Mrs. Eagle and I came up with the idea of starting a Chess and Boardgame Club at our school last year.
The way we figured it, our kids spend way too much time in front of video games, need critical thinking skills, and could use a little training in the way of sportsmanship. Our principal loved the idea and they decided to make it part of our after school program for at-risk kids (in other words, it's funded by a grant) but open it up to the population at large.
We had 42 kids show up for the first meeting today.
Now, some of these 42 are pretty bright. They're the A students and this is right up their alley. On the other hand, a lot of them aren't in that category. Some of them, as a matter of fact, aren't doing so hot in my classes, but the idea of getting together after school to play chess and boardgames was just the ticket to get them excited about school.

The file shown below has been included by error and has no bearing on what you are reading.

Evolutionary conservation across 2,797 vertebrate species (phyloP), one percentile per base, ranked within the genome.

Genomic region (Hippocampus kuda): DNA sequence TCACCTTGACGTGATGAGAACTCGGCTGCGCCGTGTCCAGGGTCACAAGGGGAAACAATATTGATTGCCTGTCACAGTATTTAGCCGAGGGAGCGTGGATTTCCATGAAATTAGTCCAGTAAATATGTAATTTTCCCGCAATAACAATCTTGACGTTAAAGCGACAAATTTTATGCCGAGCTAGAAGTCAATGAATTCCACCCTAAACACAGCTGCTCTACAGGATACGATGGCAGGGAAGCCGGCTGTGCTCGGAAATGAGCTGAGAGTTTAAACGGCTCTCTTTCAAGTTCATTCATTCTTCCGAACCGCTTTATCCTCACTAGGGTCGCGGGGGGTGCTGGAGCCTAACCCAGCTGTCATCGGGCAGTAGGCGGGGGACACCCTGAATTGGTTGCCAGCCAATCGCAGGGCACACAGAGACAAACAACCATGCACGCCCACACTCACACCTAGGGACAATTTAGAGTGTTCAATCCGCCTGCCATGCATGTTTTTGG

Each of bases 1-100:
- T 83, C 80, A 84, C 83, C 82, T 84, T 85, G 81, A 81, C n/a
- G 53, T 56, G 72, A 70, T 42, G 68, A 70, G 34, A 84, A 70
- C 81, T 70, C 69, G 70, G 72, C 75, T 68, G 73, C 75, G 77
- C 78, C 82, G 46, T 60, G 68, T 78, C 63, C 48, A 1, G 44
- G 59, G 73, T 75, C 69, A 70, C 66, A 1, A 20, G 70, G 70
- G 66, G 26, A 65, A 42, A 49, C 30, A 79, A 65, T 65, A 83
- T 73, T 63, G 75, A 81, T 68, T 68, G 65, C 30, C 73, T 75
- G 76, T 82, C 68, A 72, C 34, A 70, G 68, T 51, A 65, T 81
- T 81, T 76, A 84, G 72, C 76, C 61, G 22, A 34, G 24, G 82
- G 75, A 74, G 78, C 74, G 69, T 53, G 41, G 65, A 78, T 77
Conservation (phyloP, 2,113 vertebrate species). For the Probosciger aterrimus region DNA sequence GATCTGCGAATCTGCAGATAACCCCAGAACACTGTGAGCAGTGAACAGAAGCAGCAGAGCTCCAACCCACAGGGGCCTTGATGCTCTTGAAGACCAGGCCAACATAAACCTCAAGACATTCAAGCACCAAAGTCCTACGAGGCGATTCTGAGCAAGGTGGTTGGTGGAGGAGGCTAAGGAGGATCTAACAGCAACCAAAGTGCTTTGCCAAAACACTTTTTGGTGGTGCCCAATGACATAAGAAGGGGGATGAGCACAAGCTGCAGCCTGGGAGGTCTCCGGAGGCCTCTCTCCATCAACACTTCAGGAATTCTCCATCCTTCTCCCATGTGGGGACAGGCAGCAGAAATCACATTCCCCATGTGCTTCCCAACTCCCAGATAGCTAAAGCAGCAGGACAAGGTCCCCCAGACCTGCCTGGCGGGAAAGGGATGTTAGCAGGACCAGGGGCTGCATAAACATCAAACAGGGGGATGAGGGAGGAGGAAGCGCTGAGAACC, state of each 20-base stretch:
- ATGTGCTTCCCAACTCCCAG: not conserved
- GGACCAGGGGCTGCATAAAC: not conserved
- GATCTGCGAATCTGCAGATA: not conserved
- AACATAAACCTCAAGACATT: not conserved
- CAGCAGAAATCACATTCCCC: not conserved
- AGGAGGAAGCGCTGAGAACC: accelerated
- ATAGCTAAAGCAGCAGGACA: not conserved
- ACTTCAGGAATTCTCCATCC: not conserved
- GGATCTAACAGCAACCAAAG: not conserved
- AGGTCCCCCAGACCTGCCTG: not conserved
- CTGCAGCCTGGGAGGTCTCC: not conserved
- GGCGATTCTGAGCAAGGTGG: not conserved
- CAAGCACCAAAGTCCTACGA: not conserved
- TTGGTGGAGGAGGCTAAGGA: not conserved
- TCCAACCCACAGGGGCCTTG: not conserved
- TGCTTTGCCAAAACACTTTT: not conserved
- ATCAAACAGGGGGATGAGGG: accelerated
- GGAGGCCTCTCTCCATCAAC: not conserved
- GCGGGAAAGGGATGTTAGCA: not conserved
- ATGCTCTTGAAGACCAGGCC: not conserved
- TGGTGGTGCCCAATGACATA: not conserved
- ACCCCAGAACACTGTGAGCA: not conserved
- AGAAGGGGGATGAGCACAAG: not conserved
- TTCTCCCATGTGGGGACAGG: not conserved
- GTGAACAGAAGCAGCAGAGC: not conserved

Several things I've learned:
We need a much bigger room. Much bigger. Even with two adjoining classrooms, it was packed. We stuck the kids who already knew how to play chess in one room (so they could concentrate) and the others were still practically on top of each other.
Risk is huge. Especailly LOTR Risk. Cardgames are tough because they can't shuffle to save their lives. The liked Sorry and Monopoly as well.
I have a lot more kids who want to play chess than I expected, incluing one little sixth grader who's just floating on air because he "whupped an 8th grader!" in chess. Some of these kids are GOOD. (I am not good, for the record, I'm barely adequate.)
I want to get them to a tournament or host one. The thought of the local paper running an article about my kids playing chess and BEATING kids from the wealthier schools (especially the smarties froma magnent school) is something I fantasize about. I hate the fact that my kids get looked down a lot because they don't go to a school in the wealthy part of town.
More than one wanted to know if they could do this every day after school not just one day a week. (Oh dear Lord, save me!)